German truck toll increases due to CO2 surcharge

On long-haul routes, rail will pay off even more in the future.

From December 1, 2023, a new truck toll with a CO₂ surcharge of 200 euros per tonne of CO₂ will apply on German motorways and main roads. The surcharge depends on the emission class, weight, pollutant class and number of axles of the vehicle and is charged as a cent per kilometer. "It is a government imposed levy that is independent of our service but increases the actual costs," explains Florian Woebb, Head of Logistics Services at a. hartrodt in Hamburg. In future, the toll rates will be made up of four cost components – infrastructure, air pollution, noise pollution and CO₂ emissions.

Lack of affordable electric trucks and charging infrastructure for local and long-haul transportation

The CO₂ surcharge on the truck toll corresponds with the new version of the Climate Action Act, which the German government launched in June 2023. The aim is to reduce greenhouse gases by 65 percent by 2030 compared to 1990 levels. Germany is to be greenhouse gas neutral by 2045. Although Florian Woebb likes the environmental idea, he is critical of the fact that affordable electric trucks for local and long-haul transportation are currently just as unavailable as charging infrastructure.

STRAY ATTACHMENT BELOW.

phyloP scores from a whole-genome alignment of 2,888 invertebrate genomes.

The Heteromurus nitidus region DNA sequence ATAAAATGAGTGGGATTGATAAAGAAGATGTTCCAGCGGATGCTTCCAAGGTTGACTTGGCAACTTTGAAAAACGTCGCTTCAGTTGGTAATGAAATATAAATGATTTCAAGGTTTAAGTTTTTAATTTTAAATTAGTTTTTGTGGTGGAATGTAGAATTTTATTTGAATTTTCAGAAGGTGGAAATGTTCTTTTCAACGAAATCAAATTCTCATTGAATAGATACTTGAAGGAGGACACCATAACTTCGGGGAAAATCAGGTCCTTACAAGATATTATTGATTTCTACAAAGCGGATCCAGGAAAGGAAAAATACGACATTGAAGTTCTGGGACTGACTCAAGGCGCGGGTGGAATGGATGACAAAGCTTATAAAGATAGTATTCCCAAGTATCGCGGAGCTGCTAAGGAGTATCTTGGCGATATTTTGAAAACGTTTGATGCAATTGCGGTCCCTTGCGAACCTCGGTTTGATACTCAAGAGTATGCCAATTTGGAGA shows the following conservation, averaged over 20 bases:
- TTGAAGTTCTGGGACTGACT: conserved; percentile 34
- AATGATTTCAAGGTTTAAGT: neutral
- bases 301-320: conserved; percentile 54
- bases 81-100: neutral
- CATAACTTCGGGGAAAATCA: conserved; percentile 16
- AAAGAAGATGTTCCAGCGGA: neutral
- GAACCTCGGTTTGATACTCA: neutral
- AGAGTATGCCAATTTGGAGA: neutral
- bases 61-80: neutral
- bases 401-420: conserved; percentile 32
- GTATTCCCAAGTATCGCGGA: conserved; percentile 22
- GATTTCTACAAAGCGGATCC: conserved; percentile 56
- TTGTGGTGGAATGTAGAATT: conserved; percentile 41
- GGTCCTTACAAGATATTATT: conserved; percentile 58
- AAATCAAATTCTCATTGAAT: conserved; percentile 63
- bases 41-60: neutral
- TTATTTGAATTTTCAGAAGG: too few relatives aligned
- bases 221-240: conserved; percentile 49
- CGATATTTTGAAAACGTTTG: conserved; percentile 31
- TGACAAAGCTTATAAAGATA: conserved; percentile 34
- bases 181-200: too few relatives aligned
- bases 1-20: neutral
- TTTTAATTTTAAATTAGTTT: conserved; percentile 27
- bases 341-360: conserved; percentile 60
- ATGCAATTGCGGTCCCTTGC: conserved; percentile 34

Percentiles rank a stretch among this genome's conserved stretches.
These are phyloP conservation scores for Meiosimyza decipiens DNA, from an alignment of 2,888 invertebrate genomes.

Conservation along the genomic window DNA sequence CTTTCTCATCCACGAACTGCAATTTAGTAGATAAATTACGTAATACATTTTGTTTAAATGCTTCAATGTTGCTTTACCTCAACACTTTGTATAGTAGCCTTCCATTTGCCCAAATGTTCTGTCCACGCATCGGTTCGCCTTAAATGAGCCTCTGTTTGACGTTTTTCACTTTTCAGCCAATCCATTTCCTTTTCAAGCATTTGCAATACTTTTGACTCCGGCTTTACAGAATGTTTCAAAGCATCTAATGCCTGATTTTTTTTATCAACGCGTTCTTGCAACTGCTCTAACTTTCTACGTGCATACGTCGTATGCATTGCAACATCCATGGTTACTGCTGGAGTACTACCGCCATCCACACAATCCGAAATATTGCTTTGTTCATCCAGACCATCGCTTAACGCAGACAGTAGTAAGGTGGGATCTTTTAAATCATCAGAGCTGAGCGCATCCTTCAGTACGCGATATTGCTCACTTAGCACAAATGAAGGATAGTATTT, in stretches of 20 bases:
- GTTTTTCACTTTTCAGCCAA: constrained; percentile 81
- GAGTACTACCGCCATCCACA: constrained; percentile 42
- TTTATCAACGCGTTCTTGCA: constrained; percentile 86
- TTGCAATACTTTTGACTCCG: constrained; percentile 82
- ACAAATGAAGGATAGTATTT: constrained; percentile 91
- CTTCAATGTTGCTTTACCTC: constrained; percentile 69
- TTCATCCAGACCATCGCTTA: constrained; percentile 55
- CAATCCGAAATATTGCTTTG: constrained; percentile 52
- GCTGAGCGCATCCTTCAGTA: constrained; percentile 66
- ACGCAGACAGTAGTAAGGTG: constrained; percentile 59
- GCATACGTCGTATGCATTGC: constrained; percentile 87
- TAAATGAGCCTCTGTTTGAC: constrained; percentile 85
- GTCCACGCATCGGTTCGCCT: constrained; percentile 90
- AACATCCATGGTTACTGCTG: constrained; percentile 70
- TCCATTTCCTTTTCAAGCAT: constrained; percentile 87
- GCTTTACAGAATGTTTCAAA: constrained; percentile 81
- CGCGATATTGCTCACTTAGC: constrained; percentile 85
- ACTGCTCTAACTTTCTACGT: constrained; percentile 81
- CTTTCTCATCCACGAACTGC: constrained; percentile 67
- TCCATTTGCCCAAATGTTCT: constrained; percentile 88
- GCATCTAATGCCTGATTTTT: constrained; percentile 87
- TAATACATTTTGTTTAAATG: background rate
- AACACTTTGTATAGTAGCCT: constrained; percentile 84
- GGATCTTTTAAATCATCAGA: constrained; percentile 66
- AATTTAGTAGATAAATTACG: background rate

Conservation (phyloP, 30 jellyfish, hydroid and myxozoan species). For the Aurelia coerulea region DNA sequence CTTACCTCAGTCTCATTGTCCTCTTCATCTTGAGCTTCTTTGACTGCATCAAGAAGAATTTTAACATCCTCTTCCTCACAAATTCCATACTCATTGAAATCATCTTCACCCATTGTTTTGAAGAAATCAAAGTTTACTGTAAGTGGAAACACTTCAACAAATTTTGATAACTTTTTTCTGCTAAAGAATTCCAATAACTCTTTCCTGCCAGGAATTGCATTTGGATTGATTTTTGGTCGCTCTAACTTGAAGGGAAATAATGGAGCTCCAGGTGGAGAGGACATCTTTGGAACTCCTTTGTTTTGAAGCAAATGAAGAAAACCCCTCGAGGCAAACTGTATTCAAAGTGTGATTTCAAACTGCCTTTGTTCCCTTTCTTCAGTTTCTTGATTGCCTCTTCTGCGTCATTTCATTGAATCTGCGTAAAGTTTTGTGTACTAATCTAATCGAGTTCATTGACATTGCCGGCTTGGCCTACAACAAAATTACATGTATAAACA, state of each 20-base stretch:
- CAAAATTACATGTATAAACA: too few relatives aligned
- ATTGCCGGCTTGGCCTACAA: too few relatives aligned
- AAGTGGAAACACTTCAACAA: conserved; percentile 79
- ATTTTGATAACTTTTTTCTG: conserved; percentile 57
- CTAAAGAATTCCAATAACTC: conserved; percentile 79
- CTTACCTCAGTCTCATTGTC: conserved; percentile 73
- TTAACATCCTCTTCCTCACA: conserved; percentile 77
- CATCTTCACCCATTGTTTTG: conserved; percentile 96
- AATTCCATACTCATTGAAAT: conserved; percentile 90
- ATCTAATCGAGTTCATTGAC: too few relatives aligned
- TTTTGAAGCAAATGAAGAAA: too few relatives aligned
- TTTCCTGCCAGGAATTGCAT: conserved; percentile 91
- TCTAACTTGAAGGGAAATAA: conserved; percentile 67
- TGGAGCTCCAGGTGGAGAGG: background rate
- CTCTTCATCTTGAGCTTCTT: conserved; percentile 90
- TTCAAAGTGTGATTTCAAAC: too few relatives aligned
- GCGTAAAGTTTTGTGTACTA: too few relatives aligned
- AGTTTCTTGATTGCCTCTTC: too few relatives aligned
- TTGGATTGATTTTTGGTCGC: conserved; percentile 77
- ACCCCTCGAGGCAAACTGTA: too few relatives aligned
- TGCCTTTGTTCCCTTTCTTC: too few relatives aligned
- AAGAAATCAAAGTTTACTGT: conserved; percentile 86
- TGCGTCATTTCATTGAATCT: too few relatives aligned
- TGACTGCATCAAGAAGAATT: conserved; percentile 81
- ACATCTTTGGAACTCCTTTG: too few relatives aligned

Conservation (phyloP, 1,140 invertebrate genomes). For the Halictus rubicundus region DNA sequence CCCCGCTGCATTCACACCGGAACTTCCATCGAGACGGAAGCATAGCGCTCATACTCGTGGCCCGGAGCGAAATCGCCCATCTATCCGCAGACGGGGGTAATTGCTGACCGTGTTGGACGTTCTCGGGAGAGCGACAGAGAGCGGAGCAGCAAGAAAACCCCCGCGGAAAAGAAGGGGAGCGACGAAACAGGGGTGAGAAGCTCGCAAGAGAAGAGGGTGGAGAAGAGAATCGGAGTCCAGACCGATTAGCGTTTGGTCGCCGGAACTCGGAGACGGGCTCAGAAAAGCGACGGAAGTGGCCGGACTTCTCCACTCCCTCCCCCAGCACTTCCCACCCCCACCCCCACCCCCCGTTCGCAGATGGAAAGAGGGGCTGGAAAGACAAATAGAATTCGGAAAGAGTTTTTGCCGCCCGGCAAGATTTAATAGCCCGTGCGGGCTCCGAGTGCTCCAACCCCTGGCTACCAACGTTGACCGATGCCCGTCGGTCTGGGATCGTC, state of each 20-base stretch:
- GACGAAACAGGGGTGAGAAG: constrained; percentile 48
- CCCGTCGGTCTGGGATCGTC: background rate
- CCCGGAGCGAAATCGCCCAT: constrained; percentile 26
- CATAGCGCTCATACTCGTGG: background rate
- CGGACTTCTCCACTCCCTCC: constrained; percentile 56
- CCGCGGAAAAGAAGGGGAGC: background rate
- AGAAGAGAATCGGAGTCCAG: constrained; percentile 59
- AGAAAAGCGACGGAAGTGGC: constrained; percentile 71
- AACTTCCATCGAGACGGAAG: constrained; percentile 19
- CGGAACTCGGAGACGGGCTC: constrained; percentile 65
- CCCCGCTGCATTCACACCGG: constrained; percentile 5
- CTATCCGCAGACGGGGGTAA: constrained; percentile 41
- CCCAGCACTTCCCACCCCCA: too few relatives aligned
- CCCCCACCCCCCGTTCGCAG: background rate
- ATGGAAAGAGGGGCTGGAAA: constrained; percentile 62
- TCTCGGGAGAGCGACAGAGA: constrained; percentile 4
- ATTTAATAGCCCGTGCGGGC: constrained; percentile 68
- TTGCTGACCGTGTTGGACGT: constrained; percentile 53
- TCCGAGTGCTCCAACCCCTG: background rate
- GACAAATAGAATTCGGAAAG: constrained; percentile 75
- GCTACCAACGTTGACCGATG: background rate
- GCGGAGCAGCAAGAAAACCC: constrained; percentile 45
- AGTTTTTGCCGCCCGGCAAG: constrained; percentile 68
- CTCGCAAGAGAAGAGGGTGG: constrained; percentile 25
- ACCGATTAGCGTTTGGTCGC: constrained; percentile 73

Combined transport becomes even more attractive

The experts at a. hartrodt respond individually to customer requirements and look for the most suitable transport options. Florian Woebb observes that combined transport is becoming even more attractive, for example for full containers (FCL): "In future, it will pay off even more for customers to switch from truck to rail on long-haul routes. Tolls will then only be charged for the first mile." According to Florian Woebb, the proportion of long-haul FCL transport by rail will increase despite the possibility of slightly longer transit times. However, the new focus on earmarking toll revenue for rail could "only be a start" after decades of investment backlog.

In this context, Florian Woebb would also welcome "the massive subsidization of research and development of further emission-free truck systems as a whole". New cost increases are planned for 2024: On January 1, the CO₂ surcharge per liter of diesel will rise to 11 cents, and from July 1, trucks with a gross vehicle weight of more than 3.5 tons will be subject to tolls.